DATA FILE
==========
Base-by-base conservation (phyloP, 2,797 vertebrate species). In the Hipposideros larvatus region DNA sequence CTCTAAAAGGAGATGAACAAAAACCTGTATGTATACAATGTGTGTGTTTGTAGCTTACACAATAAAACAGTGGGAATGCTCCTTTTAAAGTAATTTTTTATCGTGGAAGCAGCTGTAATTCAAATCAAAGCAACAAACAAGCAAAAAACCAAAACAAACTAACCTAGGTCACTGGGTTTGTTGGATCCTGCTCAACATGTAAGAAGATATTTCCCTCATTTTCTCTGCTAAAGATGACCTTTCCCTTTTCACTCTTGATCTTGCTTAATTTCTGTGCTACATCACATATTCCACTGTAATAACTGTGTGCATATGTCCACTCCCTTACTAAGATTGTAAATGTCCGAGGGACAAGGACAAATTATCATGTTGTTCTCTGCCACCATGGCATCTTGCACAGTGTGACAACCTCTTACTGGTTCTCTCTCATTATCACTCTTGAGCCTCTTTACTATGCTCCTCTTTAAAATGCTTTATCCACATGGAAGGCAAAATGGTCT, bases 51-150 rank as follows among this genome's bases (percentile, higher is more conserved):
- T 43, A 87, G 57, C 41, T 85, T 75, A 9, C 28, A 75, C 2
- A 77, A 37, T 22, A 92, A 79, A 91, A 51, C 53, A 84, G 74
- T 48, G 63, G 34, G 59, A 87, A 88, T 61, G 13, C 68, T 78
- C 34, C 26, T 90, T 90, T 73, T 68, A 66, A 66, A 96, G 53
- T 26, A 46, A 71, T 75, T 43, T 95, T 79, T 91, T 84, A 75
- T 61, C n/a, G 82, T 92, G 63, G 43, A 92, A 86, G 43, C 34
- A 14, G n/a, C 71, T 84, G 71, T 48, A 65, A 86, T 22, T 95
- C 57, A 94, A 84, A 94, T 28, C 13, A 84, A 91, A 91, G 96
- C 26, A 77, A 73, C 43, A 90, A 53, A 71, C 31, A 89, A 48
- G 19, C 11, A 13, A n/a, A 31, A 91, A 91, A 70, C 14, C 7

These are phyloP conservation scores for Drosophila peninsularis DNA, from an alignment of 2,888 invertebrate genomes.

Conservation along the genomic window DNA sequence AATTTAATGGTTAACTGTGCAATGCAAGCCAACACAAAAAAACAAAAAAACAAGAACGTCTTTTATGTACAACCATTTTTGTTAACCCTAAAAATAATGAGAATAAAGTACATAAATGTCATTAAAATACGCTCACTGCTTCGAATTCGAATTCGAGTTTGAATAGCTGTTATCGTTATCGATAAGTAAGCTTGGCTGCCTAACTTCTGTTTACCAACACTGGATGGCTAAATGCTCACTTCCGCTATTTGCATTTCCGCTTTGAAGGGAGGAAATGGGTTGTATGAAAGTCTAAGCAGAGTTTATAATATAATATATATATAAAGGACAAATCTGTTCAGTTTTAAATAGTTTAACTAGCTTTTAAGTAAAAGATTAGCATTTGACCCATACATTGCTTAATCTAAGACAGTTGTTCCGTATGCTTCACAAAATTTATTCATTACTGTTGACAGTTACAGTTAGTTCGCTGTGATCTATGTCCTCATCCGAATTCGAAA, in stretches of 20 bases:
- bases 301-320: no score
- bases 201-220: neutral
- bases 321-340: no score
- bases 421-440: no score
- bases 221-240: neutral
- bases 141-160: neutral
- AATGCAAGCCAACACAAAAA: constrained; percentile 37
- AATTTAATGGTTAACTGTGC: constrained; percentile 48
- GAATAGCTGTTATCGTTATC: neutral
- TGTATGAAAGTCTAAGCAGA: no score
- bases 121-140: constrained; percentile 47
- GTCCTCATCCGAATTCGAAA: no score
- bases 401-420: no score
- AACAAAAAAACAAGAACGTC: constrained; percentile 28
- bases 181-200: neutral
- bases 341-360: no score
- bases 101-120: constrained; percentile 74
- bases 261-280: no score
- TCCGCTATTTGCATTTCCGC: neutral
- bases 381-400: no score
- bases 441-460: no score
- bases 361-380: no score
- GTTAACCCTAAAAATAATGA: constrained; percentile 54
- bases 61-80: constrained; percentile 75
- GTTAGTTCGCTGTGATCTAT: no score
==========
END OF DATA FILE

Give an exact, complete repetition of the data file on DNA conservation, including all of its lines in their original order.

Base-by-base conservation (phyloP, 2,797 vertebrate species). In the Hipposideros larvatus region DNA sequence CTCTAAAAGGAGATGAACAAAAACCTGTATGTATACAATGTGTGTGTTTGTAGCTTACACAATAAAACAGTGGGAATGCTCCTTTTAAAGTAATTTTTTATCGTGGAAGCAGCTGTAATTCAAATCAAAGCAACAAACAAGCAAAAAACCAAAACAAACTAACCTAGGTCACTGGGTTTGTTGGATCCTGCTCAACATGTAAGAAGATATTTCCCTCATTTTCTCTGCTAAAGATGACCTTTCCCTTTTCACTCTTGATCTTGCTTAATTTCTGTGCTACATCACATATTCCACTGTAATAACTGTGTGCATATGTCCACTCCCTTACTAAGATTGTAAATGTCCGAGGGACAAGGACAAATTATCATGTTGTTCTCTGCCACCATGGCATCTTGCACAGTGTGACAACCTCTTACTGGTTCTCTCTCATTATCACTCTTGAGCCTCTTTACTATGCTCCTCTTTAAAATGCTTTATCCACATGGAAGGCAAAATGGTCT, bases 51-150 rank as follows among this genome's bases (percentile, higher is more conserved):
- T 43, A 87, G 57, C 41, T 85, T 75, A 9, C 28, A 75, C 2
- A 77, A 37, T 22, A 92, A 79, A 91, A 51, C 53, A 84, G 74
- T 48, G 63, G 34, G 59, A 87, A 88, T 61, G 13, C 68, T 78
- C 34, C 26, T 90, T 90, T 73, T 68, A 66, A 66, A 96, G 53
- T 26, A 46, A 71, T 75, T 43, T 95, T 79, T 91, T 84, A 75
- T 61, C n/a, G 82, T 92, G 63, G 43, A 92, A 86, G 43, C 34
- A 14, G n/a, C 71, T 84, G 71, T 48, A 65, A 86, T 22, T 95
- C 57, A 94, A 84, A 94, T 28, C 13, A 84, A 91, A 91, G 96
- C 26, A 77, A 73, C 43, A 90, A 53, A 71, C 31, A 89, A 48
- G 19, C 11, A 13, A n/a, A 31, A 91, A 91, A 70, C 14, C 7

These are phyloP conservation scores for Drosophila peninsularis DNA, from an alignment of 2,888 invertebrate genomes.

Conservation along the genomic window DNA sequence AATTTAATGGTTAACTGTGCAATGCAAGCCAACACAAAAAAACAAAAAAACAAGAACGTCTTTTATGTACAACCATTTTTGTTAACCCTAAAAATAATGAGAATAAAGTACATAAATGTCATTAAAATACGCTCACTGCTTCGAATTCGAATTCGAGTTTGAATAGCTGTTATCGTTATCGATAAGTAAGCTTGGCTGCCTAACTTCTGTTTACCAACACTGGATGGCTAAATGCTCACTTCCGCTATTTGCATTTCCGCTTTGAAGGGAGGAAATGGGTTGTATGAAAGTCTAAGCAGAGTTTATAATATAATATATATATAAAGGACAAATCTGTTCAGTTTTAAATAGTTTAACTAGCTTTTAAGTAAAAGATTAGCATTTGACCCATACATTGCTTAATCTAAGACAGTTGTTCCGTATGCTTCACAAAATTTATTCATTACTGTTGACAGTTACAGTTAGTTCGCTGTGATCTATGTCCTCATCCGAATTCGAAA, in stretches of 20 bases:
- bases 301-320: no score
- bases 201-220: neutral
- bases 321-340: no score
- bases 421-440: no score
- bases 221-240: neutral
- bases 141-160: neutral
- AATGCAAGCCAACACAAAAA: constrained; percentile 37
- AATTTAATGGTTAACTGTGC: constrained; percentile 48
- GAATAGCTGTTATCGTTATC: neutral
- TGTATGAAAGTCTAAGCAGA: no score
- bases 121-140: constrained; percentile 47
- GTCCTCATCCGAATTCGAAA: no score
- bases 401-420: no score
- AACAAAAAAACAAGAACGTC: constrained; percentile 28
- bases 181-200: neutral
- bases 341-360: no score
- bases 101-120: constrained; percentile 74
- bases 261-280: no score
- TCCGCTATTTGCATTTCCGC: neutral
- bases 381-400: no score
- bases 441-460: no score
- bases 361-380: no score
- GTTAACCCTAAAAATAATGA: constrained; percentile 54
- bases 61-80: constrained; percentile 75
- GTTAGTTCGCTGTGATCTAT: no score